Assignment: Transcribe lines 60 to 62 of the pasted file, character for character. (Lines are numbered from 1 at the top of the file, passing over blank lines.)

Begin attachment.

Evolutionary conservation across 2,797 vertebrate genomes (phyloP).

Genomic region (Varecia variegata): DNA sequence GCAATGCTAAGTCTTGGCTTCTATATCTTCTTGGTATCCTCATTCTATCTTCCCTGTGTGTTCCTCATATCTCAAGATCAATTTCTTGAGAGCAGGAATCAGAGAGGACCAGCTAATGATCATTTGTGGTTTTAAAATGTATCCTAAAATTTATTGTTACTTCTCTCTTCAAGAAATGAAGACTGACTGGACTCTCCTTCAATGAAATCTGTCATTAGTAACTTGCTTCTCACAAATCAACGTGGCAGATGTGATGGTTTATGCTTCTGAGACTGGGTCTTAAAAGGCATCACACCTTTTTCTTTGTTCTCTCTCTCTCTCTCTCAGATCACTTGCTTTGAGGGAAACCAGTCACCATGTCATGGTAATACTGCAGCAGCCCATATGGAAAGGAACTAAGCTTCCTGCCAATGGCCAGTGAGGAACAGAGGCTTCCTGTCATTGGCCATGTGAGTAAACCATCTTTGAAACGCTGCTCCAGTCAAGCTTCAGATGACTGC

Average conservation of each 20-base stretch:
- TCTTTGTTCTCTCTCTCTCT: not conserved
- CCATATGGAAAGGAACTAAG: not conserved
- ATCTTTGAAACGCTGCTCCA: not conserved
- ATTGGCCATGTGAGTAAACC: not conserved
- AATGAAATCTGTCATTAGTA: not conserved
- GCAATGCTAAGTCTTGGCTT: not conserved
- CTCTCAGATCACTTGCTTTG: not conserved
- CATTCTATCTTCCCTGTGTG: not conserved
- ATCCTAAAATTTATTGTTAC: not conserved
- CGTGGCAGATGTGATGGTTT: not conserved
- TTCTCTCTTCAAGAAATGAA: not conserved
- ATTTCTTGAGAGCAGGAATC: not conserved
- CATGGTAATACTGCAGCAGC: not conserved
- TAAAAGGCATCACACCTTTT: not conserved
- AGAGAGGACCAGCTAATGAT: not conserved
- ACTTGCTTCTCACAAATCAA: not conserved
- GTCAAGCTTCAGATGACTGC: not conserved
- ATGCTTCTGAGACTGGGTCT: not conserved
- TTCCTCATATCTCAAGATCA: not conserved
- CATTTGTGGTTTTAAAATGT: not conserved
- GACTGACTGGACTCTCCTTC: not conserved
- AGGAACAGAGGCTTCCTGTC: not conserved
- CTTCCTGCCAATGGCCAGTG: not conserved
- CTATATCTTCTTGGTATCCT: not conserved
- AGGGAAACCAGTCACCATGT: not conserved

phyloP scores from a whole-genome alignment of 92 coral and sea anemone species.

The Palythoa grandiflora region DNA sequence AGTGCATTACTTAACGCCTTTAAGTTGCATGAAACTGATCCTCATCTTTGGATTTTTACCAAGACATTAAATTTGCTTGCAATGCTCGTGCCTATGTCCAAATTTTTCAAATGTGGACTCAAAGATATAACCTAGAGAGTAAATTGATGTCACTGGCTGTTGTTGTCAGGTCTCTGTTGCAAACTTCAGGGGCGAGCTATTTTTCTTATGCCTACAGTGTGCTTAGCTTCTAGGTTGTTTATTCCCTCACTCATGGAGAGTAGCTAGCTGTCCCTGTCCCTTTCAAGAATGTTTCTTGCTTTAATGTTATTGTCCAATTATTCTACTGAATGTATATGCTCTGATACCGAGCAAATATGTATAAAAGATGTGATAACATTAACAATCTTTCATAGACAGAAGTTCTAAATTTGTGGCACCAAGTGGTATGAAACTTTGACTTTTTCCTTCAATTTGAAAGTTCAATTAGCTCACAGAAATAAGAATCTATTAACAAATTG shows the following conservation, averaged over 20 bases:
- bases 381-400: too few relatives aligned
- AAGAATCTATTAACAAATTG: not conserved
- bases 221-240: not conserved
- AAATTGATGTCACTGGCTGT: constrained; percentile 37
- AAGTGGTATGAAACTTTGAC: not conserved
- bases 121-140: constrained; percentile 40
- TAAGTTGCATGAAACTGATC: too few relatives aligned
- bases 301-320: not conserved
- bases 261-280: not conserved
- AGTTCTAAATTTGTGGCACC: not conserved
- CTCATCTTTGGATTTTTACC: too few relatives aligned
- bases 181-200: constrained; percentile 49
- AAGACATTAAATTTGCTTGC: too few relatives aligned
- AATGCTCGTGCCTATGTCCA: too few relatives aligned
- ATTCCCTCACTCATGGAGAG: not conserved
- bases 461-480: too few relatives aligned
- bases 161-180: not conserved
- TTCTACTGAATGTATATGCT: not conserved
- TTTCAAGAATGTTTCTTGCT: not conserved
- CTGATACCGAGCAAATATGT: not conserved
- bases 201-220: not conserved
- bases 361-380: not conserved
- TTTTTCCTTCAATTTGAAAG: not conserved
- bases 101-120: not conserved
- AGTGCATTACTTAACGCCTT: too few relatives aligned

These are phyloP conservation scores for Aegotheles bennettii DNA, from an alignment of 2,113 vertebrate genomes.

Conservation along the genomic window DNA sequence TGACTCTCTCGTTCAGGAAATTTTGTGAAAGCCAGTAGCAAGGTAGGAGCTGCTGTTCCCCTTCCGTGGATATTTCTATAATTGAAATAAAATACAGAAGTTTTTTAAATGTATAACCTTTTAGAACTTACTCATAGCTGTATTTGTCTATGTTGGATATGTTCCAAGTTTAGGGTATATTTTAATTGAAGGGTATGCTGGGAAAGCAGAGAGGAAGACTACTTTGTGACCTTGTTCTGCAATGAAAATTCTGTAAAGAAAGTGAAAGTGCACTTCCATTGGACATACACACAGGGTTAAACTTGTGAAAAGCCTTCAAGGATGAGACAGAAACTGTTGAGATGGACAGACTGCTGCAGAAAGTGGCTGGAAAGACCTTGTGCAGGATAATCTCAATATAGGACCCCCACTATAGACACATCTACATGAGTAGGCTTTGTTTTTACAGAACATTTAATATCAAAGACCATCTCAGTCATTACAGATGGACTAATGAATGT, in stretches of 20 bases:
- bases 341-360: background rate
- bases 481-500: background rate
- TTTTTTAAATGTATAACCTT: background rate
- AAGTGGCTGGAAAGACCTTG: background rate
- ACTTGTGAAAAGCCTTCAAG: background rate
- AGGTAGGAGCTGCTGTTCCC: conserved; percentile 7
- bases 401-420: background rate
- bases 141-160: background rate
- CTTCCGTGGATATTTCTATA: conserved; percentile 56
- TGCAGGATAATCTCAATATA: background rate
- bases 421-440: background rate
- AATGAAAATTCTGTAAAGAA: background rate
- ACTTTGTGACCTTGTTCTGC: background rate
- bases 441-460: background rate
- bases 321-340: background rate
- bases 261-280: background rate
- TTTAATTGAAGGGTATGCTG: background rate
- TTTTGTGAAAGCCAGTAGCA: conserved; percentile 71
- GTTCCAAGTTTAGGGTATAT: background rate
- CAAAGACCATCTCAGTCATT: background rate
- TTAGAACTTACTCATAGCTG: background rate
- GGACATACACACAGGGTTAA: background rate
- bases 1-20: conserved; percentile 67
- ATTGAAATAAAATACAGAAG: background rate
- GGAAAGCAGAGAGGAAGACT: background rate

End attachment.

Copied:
- TTTTTTAAATGTATAACCTT: background rate
- AAGTGGCTGGAAAGACCTTG: background rate
- ACTTGTGAAAAGCCTTCAAG: background rate